Another problem is that since these administrators do not have to show a profit in order to stay in business, they are less concerned with the satisfaction of their customers. (Remember the last time you had to wait in an interminable line at the post office or department of motor vehicles?) School officers also have incentives to increase their budgets needlessly. After all, increased "costs" translate (through a kind of self-fulfilling prophecy) into increased subsidies.

In the thirty years after its inception in 1965, the federally guaranteed student loan program subsidized the costs of 74 million students to the tune of $180 billion. By artificially lowering interest rates and insuring banks against defaults, this program has raised the costs of a college education for all students...whether those students received a guaranteed loan or not.

When combined with direct subsidies to public colleges, this loan program makes public institutions more attractive to students than they might otherwise be. Private colleges are finding it difficult to compete against another supplier whose product cost is lowered by an infusion of taxpayer-supplied money.

At the beginning of this century, eighty-percent of students enrolled in private schools. Now that same percentage of students enter public colleges. In the past thirty years, over 300 private institutions closed.

The effect is the same as if the government decided to subsidize one supplier of CDs and not another. Who would want to buy more expensive (unsubsidized) CDs? The second supplier would soon be out of business.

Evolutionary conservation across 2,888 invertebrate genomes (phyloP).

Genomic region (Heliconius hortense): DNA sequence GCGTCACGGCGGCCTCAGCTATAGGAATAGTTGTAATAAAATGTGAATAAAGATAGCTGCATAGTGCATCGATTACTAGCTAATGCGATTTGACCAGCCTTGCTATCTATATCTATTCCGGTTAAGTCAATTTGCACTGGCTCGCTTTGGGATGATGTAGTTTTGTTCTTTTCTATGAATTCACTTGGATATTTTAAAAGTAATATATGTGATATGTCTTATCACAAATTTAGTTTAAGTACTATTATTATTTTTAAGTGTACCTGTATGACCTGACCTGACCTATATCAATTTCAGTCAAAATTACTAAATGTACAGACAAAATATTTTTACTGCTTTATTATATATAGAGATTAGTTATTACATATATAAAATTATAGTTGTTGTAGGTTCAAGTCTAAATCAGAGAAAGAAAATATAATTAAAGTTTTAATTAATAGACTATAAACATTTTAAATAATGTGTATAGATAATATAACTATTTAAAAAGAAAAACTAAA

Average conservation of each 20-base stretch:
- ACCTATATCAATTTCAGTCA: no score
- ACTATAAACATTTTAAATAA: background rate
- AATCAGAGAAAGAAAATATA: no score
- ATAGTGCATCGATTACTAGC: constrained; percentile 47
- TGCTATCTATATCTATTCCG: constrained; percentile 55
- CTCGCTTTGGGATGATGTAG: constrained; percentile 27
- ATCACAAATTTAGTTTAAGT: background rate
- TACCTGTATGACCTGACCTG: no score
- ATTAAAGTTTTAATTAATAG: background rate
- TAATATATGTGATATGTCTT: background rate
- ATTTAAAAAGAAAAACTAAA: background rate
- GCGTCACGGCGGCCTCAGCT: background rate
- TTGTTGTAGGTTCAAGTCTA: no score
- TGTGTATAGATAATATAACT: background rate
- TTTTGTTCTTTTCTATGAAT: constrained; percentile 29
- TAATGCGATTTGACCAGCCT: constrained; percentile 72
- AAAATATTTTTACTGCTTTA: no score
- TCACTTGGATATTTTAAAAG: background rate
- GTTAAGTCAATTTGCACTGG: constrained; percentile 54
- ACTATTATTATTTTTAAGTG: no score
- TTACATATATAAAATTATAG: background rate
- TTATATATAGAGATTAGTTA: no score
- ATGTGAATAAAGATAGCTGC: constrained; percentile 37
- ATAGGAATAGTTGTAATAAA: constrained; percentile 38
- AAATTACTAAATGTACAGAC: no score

When government interferes in the supply of any economic good or service -- whether it be CDs, food, or education -- it distorts the behavior of consumers and producers alike. When the product is education, this process becomes outright dangerous. A vital society depends on a diversity of viewpoints and ideas. With government largesse comes government control.

But government has no business regulating ideas. That is the essence of the First Amendment to our Constitution. Our political leaders should not be picking winners or losers in the realm of education. Diversity of approach, of attitude, of emphasis should be left to the producers and consumers of education.

Even beyond this encroachment on liberty is the fact that no one has a right to anyone else's money. The taxes diverted towards education are taken not only from those who do attend college but from those who do not. No one should be forced to pay for something he does not use. Even less so should anyone have his wealth and the portion of his life which that wealth represents taken from him to pay for the teaching of ideas he does not support.

Liberty and intellectual independence (both personal and institutional), economic efficiency, and educational diversity and quality all argue that government subsidies and guaranteed student loans should be ended. Only in this way will the never-ending upward surge in costs be moderated. Even more importantly, only this course will ensure that the freedom and dignity of each individual will be respected.